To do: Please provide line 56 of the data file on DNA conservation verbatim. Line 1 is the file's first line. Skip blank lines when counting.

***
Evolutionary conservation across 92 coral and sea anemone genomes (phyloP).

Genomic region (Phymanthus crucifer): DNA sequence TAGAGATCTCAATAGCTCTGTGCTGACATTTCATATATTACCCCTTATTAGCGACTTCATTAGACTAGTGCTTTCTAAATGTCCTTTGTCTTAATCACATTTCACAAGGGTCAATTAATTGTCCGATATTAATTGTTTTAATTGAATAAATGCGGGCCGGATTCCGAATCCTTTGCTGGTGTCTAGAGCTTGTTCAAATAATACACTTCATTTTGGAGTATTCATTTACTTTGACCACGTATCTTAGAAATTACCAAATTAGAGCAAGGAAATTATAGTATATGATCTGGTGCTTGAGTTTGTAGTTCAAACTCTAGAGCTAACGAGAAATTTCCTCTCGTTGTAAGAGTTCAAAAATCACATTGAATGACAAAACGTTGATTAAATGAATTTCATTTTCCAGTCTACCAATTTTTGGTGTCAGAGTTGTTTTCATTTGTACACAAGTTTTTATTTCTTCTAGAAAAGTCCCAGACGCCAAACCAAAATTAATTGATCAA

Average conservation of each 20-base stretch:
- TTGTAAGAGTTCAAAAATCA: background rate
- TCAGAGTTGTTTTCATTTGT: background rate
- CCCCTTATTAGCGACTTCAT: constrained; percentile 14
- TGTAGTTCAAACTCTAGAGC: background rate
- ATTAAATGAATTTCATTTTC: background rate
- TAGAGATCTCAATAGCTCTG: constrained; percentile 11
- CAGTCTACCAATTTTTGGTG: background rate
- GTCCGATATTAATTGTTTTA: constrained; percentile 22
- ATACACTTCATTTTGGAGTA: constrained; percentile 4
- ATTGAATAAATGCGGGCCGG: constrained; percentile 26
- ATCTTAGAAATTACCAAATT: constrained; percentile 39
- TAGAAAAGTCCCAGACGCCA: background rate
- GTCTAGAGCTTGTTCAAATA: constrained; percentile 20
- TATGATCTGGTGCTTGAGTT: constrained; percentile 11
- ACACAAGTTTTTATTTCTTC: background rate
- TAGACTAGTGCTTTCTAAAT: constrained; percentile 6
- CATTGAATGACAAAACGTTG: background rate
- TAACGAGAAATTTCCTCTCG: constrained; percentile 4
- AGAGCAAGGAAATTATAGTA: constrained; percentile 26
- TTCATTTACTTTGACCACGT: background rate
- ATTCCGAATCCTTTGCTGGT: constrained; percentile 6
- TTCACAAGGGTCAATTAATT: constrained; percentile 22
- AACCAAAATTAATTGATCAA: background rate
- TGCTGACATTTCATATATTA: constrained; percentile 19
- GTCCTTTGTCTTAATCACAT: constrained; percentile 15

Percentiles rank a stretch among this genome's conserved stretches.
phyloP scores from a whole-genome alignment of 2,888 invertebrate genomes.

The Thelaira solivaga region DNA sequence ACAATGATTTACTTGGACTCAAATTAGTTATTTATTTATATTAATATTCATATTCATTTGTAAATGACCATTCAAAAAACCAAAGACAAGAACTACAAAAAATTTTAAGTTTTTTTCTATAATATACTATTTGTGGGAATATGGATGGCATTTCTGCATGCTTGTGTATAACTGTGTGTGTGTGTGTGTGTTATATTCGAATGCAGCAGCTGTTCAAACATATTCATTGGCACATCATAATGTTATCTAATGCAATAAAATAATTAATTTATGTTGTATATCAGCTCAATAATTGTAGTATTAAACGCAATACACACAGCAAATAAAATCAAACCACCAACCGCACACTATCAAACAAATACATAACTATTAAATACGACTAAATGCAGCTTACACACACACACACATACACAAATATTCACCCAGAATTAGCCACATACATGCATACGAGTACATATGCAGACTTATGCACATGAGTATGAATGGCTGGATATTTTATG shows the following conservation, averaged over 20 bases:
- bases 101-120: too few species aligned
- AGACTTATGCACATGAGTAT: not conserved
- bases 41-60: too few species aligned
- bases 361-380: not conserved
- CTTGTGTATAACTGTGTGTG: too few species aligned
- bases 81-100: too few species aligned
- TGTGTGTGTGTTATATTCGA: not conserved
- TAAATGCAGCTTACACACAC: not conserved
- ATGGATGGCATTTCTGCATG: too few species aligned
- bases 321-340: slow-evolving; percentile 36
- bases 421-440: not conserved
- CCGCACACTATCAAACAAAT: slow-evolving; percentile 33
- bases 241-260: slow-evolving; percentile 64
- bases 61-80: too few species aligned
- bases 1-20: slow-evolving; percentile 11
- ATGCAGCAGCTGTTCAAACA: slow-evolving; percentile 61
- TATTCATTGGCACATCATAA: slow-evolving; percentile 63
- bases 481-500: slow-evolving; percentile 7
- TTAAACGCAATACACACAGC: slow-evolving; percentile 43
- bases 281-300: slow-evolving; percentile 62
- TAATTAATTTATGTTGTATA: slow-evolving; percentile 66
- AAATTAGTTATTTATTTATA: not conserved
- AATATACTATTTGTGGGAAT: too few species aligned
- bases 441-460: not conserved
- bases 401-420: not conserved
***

- bases 401-420: not conserved